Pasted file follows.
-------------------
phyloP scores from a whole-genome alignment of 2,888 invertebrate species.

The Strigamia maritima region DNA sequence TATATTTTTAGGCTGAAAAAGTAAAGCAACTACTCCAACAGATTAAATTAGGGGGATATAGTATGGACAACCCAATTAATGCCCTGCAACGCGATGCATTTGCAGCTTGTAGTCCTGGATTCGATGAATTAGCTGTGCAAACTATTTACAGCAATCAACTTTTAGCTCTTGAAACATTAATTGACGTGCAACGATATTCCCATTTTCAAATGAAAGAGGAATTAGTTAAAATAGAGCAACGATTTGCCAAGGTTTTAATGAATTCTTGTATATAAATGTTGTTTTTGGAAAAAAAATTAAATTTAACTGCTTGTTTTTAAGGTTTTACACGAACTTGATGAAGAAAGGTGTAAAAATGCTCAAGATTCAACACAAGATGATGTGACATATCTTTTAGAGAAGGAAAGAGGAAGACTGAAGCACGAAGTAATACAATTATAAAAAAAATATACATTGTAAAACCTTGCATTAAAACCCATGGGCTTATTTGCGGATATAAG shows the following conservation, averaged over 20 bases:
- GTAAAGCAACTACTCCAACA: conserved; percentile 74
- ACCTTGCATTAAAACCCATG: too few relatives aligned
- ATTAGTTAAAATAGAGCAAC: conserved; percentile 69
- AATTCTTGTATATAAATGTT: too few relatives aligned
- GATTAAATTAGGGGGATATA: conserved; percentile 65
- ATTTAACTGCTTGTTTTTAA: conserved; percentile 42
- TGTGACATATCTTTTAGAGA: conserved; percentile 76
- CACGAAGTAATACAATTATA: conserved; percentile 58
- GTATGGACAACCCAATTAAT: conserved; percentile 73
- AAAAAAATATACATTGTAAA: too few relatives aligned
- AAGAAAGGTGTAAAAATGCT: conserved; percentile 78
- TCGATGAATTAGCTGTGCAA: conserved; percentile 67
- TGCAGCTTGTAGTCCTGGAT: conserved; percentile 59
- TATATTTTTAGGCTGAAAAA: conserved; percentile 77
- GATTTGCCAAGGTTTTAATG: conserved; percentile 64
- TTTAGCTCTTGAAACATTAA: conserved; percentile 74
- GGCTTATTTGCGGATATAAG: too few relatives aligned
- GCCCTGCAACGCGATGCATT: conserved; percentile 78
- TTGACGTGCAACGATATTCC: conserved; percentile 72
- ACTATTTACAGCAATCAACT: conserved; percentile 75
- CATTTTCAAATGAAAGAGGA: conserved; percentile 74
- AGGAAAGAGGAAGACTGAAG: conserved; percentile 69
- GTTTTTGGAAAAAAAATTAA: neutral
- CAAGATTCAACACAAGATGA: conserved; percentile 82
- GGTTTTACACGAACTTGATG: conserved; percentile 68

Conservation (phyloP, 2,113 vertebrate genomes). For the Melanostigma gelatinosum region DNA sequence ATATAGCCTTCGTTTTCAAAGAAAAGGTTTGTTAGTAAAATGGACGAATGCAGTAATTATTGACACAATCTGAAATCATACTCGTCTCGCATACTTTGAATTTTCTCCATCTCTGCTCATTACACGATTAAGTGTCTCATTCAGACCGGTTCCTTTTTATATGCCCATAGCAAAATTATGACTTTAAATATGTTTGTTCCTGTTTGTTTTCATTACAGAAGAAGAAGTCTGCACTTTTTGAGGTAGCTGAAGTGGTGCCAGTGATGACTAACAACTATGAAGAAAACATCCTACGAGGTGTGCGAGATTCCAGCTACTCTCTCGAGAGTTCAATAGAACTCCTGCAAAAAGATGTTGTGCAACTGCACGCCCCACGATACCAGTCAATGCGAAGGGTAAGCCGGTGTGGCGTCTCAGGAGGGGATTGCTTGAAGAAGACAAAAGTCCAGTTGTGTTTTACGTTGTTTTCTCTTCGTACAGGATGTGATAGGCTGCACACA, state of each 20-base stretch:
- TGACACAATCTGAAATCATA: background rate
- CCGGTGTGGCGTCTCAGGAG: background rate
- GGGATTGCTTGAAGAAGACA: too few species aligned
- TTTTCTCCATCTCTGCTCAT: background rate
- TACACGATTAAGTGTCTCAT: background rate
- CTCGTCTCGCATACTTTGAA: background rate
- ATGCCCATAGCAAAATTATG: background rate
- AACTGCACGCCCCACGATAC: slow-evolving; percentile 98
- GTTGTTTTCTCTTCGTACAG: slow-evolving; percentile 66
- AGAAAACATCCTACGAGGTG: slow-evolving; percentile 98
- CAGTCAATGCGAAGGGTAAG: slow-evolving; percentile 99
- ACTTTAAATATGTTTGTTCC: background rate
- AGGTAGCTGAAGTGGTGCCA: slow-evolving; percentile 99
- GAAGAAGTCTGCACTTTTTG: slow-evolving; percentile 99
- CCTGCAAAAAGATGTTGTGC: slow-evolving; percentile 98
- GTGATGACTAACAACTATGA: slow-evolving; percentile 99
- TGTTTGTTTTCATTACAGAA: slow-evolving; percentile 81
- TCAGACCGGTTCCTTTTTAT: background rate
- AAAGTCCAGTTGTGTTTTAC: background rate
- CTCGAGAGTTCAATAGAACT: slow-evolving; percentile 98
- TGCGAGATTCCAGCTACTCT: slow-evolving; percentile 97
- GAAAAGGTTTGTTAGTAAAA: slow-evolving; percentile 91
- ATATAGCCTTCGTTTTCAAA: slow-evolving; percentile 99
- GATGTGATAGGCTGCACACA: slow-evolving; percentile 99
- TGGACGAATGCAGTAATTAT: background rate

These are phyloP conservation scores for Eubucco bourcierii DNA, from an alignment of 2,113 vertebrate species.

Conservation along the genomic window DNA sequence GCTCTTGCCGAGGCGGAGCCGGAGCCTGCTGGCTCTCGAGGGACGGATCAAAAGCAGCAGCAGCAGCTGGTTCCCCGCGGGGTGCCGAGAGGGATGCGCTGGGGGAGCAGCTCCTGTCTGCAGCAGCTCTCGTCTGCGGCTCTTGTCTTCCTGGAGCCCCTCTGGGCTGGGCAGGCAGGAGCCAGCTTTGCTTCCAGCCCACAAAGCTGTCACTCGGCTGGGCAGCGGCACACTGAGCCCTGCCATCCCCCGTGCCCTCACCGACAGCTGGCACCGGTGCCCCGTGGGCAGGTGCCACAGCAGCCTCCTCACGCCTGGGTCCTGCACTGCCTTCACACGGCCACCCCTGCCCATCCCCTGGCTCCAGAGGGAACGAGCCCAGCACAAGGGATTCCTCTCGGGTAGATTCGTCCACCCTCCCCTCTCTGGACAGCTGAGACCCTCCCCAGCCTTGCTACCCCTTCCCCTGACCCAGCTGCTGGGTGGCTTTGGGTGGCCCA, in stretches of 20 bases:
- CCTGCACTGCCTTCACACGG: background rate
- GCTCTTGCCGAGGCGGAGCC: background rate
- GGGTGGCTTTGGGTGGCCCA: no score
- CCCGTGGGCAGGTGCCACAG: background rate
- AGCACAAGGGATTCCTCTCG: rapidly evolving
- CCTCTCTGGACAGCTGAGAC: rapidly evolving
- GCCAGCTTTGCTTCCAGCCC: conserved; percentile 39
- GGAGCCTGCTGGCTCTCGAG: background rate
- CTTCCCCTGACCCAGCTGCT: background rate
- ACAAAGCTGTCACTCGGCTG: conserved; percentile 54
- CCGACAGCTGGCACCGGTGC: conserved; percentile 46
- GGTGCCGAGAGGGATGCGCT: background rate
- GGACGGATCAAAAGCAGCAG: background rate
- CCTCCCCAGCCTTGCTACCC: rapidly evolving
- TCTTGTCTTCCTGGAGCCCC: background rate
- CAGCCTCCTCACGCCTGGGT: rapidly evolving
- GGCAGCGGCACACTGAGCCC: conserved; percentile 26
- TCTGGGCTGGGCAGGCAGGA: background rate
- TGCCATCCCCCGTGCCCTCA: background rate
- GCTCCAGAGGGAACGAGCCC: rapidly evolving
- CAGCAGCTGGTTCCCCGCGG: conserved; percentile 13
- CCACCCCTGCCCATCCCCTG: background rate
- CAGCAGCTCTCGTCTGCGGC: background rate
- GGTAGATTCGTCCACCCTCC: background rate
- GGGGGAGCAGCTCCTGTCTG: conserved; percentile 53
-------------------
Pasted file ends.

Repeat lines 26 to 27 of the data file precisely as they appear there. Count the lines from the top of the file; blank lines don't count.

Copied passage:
- CAAGATTCAACACAAGATGA: conserved; percentile 82
- GGTTTTACACGAACTTGATG: conserved; percentile 68